Research

Personalised medicine approach to cancer goes big for smallest patients


One of the world’s most comprehensive personalised medicine studies in childhood cancer will draw together the expertise of all children’s cancer centres in Australia with local and international research institutes.

Over the next three years, the Zero Childhood Cancer program’s national clinical trial will enrol more than 400 children at the highest risk of treatment failure or relapse for both solid and haematological cancers.

The trial builds on a successful NSW pilot study in children with the most aggressive cancers whose chance of survival on standard treatments was less than 30%.

Prof Murray Norris

Prof Murray Norris

Professor Murray Norris, deputy director of the Children’s Cancer Institute which co-leads Zero Childhood Cancer, told the limbic the trial had the potential to deliver a new gold standard in care.

“What sets it apart from other studies being done both here and internationally is it is far more comprehensive.

“If you do whole genome sequencing on patients, not every patient will have a targetable mutation that you will be able to provide a drug for. This is certainly the case with children, because as a group they have fewer mutations present in their cancer genomes than adults with cancers such as melanoma or breast cancer.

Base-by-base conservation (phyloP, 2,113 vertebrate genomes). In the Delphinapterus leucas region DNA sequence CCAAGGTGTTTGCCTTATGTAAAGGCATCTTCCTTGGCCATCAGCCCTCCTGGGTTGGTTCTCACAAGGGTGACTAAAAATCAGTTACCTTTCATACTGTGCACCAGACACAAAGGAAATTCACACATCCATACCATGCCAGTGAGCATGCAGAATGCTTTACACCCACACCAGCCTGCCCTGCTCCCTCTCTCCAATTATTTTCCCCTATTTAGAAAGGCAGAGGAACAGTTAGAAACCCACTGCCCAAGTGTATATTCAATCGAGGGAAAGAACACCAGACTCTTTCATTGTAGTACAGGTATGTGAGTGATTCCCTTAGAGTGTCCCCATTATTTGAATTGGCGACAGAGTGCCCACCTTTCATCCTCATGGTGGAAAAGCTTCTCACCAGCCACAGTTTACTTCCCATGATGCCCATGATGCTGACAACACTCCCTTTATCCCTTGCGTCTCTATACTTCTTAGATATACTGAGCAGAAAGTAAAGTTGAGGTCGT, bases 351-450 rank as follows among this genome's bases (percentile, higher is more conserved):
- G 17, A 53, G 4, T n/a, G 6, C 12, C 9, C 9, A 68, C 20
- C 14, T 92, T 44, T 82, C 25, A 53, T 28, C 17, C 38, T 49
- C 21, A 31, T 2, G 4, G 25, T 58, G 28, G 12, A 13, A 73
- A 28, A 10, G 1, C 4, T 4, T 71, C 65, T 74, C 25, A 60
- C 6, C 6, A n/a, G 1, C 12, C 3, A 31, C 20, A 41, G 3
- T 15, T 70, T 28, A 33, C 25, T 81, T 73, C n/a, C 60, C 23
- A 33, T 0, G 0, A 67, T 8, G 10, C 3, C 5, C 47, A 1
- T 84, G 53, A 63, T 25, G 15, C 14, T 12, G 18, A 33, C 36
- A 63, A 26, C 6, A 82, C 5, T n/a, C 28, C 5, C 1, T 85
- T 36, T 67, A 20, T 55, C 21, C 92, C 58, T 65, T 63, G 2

“So we need to go beyond whole genome sequencing – for example undertaking in vitro testing of hundreds of clinically approved drugs to see which ones could be effective in that particular child’s cancer.”

“If this trial is successful… this would become the gold standard; this would be the way of treating children who would otherwise have a dismal outcome.”

He said childhood cancer could be classified as a rare disease given it represented less than 2% of the total cancer burden.

“We’re targeting specifically those children who are either very high risk at the time of diagnosis or who have relapse and a less than 30% chance of survival. This makes it an even smaller group so it is not possible, with subgroups of patients with disparate tumour types, to be able to do the equivalent of a phase 3 clinical trial.”

Outcome measures will include time from targeted treatment to relapse with a goal to extend survival further and improve quality of life.

The trial is sponsored by the Australian and New Zealand Children’s Haematology/Oncology Group (ANZCHOG).

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